Super Mario 64 (スーパーマリオ64 Sūpā Mario Rokujūyon?) is a top-selling platform game developed by Nintendo Entertainment Analysis and Development and published by Nintendo for the Nintendo 64. It debuted in Japan on June 23, 1996, in North America on September 29, 1996, and in Europe on March 1, 1997.[2] Along with Pilotwings 64, it was one of the launch titles for the new console.[3] is the 342nd day of the year (343rd in leap years) in the Gregorian calendar. ... Year 2006 (MMVI) was a common year starting on Sunday of the Gregorian calendar. ... Video games are categorized into genres based on their gameplay. ... A simple platform sequence from the game Wonder Boy Platform game, or platformer, is a video game genre characterized by jumping to and from suspended platforms or over obstacles. ... In computer games and video games, single-player refers to the variant of a particular game where input from only one player is expected throughout the course of the gaming session. ... The ESRBs logo. ... In computing, a platform describes some sort of framework, either in hardware or software, which allows software to run. ... The Nintendo 64 ), often abbreviated as N64, is Nintendos third home video game console for the international market. ... The iQue Player (pronounced IQ) is a video game console that is being manufactured by iQue, a joint venture between Nintendo and Chinese-American scientist Dr Wei Yen. ... This article is about Nintendos emulation feature and download service. ... The Megabit is a unit of information storage, abbreviated Mbit or sometimes Mb. ... ReBoot character, see Megabyte (ReBoot). ... Cartridge for the VIC 20 homecomputer In various types of electronic equipment, a cartridge can refer one method of adding different functionality or content (e. ... A simple platform sequence from the game Wonder Boy Platform game, or platformer, is a video game genre characterized by jumping to and from suspended platforms or over obstacles. ... Nintendo Entertainment Analysis and Development (or EAD; formerly Research & Development Team 4) is the largest division inside Nintendo of Japan, under the management of Shigeru Miyamoto. ... Nintendo Company, Limited (任天堂 or ニンテンドー Nintendō; NASDAQ: NTDOY, TYO: 7974 usually referred to as simply Nintendo, or Big N ) is a multinational corporation founded on September 23, 1889[1] in Kyoto, Japan by Fusajiro Yamauchi to produce handmade hanafuda cards. ... The Nintendo 64 ), often abbreviated as N64, is Nintendos third home video game console for the international market. ... is the 174th day of the year (175th in leap years) in the Gregorian calendar. ... Year 1996 (MCMXCVI) was a leap year starting on Monday (link will display full 1996 Gregorian calendar). ... North America North America is a continent[1] in the Earths northern hemisphere and (chiefly) western hemisphere. ... is the 272nd day of the year (273rd in leap years) in the Gregorian calendar. ... Year 1996 (MCMXCVI) was a leap year starting on Monday (link will display full 1996 Gregorian calendar). ... For other uses, see Europe (disambiguation). ... is the 60th day of the year (61st in leap years) in the Gregorian calendar. ... For the band, see 1997 (band). ... Pilotwings 64 is a video game for the Nintendo 64, released in 1996, along with the launch of the console. ... Super Mario Brothers was a launch title for the NES. A launch title is a video game that has been made available to consumers synchronously with its respective video game console, meaning they are the only available games at the time of the consoles launch. ...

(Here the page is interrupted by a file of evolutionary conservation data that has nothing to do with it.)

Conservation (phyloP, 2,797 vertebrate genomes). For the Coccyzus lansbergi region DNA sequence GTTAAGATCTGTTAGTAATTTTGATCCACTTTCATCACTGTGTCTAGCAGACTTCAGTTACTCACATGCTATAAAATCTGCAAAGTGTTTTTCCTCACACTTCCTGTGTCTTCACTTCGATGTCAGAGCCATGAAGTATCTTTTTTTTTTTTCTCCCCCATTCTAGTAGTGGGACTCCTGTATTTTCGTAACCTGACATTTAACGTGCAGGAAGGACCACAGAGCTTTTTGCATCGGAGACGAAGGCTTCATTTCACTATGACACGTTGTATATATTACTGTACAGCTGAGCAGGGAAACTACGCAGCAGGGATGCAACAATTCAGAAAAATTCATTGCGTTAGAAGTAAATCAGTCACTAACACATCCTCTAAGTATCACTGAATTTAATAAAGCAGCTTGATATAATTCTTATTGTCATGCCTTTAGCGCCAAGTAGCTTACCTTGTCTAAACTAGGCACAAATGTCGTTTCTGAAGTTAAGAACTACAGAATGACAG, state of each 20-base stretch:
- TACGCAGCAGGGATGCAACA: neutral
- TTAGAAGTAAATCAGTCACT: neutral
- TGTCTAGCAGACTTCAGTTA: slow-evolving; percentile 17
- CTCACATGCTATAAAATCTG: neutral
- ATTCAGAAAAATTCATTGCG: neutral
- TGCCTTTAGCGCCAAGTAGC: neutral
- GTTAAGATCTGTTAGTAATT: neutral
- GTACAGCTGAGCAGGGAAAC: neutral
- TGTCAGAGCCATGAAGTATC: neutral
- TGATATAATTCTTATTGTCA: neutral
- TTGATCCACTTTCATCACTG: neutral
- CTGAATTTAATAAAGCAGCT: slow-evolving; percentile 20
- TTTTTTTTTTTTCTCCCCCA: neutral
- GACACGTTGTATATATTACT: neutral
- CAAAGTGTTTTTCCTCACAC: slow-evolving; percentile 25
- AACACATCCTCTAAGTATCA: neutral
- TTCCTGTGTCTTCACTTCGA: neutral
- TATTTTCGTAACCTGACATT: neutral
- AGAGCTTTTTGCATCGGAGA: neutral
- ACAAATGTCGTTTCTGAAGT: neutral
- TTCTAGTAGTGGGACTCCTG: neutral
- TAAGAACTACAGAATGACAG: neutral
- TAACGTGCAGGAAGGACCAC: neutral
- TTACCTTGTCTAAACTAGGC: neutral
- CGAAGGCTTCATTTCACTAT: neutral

Super Mario 64, was the first 3D platform game in the Mario series, established a new archetype for the genre, much as Super Mario Bros. did for 2D sidescrolling platformers. Hailed as "revolutionary", the game left a lasting impression on the 3D game design, particularly notable for its use of a dynamic camera system and the implementation of its analog control.[4][5][6] This article is about process of creating 3D computer graphics. ... Mario ) is a video game character created by Japanese game designer Shigeru Miyamoto and the official mascot of Nintendo. ... This article is about the Super Mario Brothers video game for the NES. For other uses, see Super Mario Bros. ... 2D computer graphics is the computer-based generation of digital images—mostly from two-dimensional models (such as 2D geometric models, text, and digital images) and by techniques specific to them. ...